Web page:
To further illustrate, in some exemplary embodiments, the bulk metal may comprise a metal suitable for use in a metal interconnect layer (e.g., a metal with high conductivity). In some variations, the ink composition may include a bulk metal precursor that may comprise an organometallic compound of the bulk metal, a complex of the bulk metal, a salt of the bulk metal, and/or metal particles (e.g., metal flakes). However, in other implementations, the bulk metal comprises nanoparticles of the bulk metal. For example, the bulk metal may consist essentially of Ag nanoparticles.

Similarly, the transition metal source may comprise an organometallic compound, complex, salt, and/or nanoparticles of one or more silicide-forming transition metals. In some variations, the silicide-forming transition metal may be selected from the group consisting of Ti, Ta, W, Mo, Co, Pt, Cr, Pd, and Ni. In exemplary embodiments, the silicide-forming transition metal is selected from the group consisting of Ta, W, Mo, Co, and Ni. In one preferred embodiment, the silicide-forming transition metal consists essentially of Ni.

In general, organometallic compounds suitable for use in the present ink composition include one or more metal atoms and one or more organic ligands bound thereto (e.g., a ligand comprising a chain or backbone consisting essentially of carbon atoms, bound to the metal by one or more σ- and/or π-bonds). The organic ligand may further contain one or more heteroatoms (e.g., O, N, P, S, etc.), which may be bound to the metal and/or which may have one or more organic substituents (e.g., alkyl, alkenyl, alkynyl, aryl, substituted aryl, aralkyl, etc.) bound thereto. Suitable organic ligands may include carboxylates (e.g., C1-C18 carboxylates such as formate and acetate); alkoxides and/or thiolates (e.g., C1-C18 alkoxides and/or C1-C18 thiolates); C5-C12 diketonates; amines of the formula NR3 (where each R may be independently H, alkyl [e.g., C1-C18 alkyl], aryl [e.g., C6-C12 aryl], etc., but where no more than two R groups can be H); alkenes (e.g., C2-C6 alkenes such as ethene [C2H4], allyl [C3H5], substituted allyl, propene [C3H6], 1- or 2-butene [C4H8], etc.); polyenes (e.g., C4-C10 dienes such as butadiene [C4H6], hexadiene [C6H10], etc., and cyclic polyenes such as cyclooctadiene [COD], cyclooctatetraene [COT], cyclopentadiene [Cp], permethylcyclopentadiene [Cp*], etc.); arenes (e.g., C6-C12 arenes such as benzene [C6H6], toluene, xylene, mesitylene, naphthalene and anthracene); and phosphines of the formula PR3 (where R is as defined above). The organometallic compounds may contain one or more additional organic and/or inorganic ligands, where the inorganic ligands are as discussed below.

In general, complexes suitable for use in the present ink composition include one or more metal atoms and one or more inorganic ligands bound thereto (e.g., a ligand that does not contain an organic group that could result in carbon incorporation into the metal film formed therefrom). Such ligands may also be bound to the metal by one or more σ- and/or π-bonds. Metal salts (i.e., transition metal or bulk metal salts) suitable for use in the present invention generally include a metal and one or more counter ions bound to the metal by bonds having a predominantly ionic character. Such metal salts may further include one or more inorganic ligands or solvent ligands (as described herein).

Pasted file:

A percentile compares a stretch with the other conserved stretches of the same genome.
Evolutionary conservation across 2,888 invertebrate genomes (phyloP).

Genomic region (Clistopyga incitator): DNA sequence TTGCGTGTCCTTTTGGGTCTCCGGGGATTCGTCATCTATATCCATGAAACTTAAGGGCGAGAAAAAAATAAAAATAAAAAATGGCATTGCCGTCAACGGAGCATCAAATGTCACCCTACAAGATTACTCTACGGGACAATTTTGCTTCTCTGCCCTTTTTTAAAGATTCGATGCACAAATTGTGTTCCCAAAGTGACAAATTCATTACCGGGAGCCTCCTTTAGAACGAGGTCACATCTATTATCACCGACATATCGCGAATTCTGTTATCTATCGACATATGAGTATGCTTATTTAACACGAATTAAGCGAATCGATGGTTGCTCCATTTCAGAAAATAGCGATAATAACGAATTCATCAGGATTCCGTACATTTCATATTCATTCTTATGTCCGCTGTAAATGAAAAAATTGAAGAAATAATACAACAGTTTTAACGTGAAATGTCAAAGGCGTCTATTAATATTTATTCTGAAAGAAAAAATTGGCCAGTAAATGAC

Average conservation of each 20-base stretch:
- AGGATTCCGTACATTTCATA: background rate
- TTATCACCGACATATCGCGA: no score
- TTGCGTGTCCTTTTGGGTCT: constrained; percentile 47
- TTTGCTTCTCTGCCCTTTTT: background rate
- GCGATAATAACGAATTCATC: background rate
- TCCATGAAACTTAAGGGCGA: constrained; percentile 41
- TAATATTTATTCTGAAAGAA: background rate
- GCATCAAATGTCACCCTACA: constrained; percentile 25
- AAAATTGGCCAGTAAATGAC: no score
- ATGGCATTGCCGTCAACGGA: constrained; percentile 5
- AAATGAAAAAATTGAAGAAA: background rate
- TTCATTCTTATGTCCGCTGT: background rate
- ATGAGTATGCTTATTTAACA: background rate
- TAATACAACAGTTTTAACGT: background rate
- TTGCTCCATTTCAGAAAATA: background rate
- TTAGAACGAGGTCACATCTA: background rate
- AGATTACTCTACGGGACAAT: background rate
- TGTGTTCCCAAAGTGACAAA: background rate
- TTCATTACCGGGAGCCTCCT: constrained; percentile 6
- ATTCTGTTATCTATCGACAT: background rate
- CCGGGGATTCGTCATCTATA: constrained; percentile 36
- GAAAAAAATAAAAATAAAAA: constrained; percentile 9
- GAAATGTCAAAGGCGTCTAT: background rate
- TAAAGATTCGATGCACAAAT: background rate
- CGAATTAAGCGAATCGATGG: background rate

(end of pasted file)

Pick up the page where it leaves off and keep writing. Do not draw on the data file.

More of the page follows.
In general, the ligand may comprise any ligand(s) that can bind to the transition metal, and in some variations, more than one type of ligand may be present. However, in certain embodiments, the ligand(s) may be selected such that they form substantially only gaseous or volatile byproducts upon decomposition, reduction, and/or sintering of the corresponding metal salt(s) and/or metal complex(es) to an elemental metal or alloy. Thus, in some embodiments, the metal salt(s) and/or complex(es) may have the formula MXn or M(L)pXn, where X is a halide, pseudohalide, nitrate, sulfate, formate, cyanate, isocyanate, cyanide and/or isocyanide; n is generally 2-6, and may be equal to the formal charge of M plus any associated cations that are present, divided by the formal charge of X; L may comprise an inorganic ligand selected from the group consisting of NH3, PX′3 (where X′ is a halide), NR'3 or PR′3 (where each R′ may be independently H, AxH2x+1 [e.g., GexH2x+1, SixH2x+1], cyclo-AmH2m−1, or two R′ groups together form a -AkH2k— group, where each A is independently Si or Ge, x is an integer of from 1 to 4, m is an integer of from 3 to 12 [preferably 4 to 8], and k is an integer of from 3 to 7), CO, H2S, and volatile, carbon-free O- and/or N-containing species (such as NO, N2, NH2OH and/or H2O); and p is an integer equal to the number of coordination sites on M, minus the number of coordination sites occupied by Xn. Ligands comprising Si and/or Ge atoms may be preferred for transition metal precursors, because ligands containing Si and/or Ge may favor the formation of a silicide. Exemplary gaseous/volatile ligands and metal salt(s) and/or metal complex(es) suitable for use in the present invention are described in co-pending U.S. patent application Ser. No. 12/131,002, filed on May 30, 2008, the relevant portions of which are incorporated herein by reference.